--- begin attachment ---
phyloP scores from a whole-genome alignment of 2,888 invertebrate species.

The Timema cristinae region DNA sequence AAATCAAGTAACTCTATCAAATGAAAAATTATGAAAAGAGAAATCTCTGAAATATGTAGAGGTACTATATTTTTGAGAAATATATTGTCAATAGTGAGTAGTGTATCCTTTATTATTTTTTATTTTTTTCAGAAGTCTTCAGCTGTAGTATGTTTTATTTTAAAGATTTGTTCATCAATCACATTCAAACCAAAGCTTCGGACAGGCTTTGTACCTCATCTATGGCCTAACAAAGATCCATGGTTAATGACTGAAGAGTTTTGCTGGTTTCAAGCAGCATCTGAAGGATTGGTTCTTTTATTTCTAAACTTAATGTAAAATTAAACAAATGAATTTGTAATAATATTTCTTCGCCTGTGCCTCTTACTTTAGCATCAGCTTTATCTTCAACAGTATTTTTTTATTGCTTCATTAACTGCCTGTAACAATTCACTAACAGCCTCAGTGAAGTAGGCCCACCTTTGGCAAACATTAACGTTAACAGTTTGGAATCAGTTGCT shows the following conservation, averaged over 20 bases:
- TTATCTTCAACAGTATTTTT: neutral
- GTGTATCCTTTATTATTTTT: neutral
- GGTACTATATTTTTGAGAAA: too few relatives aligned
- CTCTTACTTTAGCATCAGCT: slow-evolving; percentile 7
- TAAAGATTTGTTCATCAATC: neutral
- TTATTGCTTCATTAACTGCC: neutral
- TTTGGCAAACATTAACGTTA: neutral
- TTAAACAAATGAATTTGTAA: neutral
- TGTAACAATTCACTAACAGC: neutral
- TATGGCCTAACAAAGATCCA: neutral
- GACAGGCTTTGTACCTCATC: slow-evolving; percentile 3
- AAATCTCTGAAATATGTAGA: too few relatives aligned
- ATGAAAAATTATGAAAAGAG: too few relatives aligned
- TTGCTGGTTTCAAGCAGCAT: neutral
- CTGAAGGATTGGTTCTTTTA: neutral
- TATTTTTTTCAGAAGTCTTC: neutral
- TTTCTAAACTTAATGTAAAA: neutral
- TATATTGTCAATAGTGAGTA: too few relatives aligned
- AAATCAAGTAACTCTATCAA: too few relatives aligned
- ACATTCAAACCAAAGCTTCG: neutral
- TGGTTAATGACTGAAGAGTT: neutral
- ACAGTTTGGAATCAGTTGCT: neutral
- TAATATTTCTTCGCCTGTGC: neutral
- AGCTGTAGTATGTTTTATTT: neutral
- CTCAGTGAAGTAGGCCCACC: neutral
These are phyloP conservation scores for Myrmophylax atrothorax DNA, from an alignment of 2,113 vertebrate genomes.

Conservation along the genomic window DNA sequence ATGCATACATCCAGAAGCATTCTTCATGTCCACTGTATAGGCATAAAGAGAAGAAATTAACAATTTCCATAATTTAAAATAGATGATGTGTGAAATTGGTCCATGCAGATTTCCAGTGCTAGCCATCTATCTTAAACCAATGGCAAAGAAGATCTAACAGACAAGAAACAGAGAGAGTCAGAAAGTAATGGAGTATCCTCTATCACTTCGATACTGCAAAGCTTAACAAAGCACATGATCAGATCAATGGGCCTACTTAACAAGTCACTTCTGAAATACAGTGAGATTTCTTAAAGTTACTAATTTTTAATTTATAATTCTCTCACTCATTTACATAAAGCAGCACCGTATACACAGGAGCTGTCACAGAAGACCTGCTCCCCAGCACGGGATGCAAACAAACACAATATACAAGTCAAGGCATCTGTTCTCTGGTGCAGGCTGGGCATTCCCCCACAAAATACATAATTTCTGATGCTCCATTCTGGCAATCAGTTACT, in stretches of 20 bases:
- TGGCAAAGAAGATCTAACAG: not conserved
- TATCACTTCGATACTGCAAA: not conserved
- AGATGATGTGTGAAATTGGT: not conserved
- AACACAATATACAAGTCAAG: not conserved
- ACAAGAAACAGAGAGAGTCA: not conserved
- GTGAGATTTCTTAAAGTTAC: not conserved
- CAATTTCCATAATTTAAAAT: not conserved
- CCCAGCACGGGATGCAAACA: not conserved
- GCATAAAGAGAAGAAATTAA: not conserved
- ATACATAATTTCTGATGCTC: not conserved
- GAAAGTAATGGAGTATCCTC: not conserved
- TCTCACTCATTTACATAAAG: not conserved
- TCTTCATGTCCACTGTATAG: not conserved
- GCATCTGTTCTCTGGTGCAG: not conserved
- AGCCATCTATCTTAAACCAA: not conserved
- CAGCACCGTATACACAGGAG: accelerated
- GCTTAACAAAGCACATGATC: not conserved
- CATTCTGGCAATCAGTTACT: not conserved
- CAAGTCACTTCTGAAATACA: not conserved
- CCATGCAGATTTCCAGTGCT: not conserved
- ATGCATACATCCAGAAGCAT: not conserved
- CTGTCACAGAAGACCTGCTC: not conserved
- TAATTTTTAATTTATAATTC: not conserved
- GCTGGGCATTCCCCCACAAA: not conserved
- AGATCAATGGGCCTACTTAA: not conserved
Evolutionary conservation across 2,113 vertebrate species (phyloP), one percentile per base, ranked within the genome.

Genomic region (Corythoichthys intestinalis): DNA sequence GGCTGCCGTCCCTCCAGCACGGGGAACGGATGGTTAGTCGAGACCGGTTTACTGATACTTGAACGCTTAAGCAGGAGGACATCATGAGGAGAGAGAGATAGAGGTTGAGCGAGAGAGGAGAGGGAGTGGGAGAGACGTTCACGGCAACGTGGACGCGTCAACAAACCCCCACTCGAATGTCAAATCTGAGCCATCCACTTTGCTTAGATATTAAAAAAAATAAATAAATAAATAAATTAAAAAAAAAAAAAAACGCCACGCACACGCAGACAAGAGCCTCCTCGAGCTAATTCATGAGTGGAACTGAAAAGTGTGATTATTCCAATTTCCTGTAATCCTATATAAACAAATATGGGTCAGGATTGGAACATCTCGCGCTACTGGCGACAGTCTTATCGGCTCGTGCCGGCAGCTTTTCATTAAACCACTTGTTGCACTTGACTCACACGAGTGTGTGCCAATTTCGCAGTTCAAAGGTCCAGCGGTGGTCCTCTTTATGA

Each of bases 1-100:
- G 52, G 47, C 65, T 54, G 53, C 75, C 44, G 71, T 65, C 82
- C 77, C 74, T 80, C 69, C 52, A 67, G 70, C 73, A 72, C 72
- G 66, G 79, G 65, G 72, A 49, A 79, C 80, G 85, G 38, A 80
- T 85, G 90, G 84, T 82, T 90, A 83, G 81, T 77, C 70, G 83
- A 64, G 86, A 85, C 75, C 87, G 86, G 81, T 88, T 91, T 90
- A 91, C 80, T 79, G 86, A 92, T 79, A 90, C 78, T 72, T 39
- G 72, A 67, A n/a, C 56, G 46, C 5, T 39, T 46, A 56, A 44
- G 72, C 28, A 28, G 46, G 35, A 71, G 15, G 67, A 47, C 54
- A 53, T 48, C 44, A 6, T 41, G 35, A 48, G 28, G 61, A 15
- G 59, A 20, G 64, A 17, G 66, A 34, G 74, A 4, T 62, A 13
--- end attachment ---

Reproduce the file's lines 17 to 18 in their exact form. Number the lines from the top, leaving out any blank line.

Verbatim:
- CTGAAGGATTGGTTCTTTTA: neutral
- TATTTTTTTCAGAAGTCTTC: neutral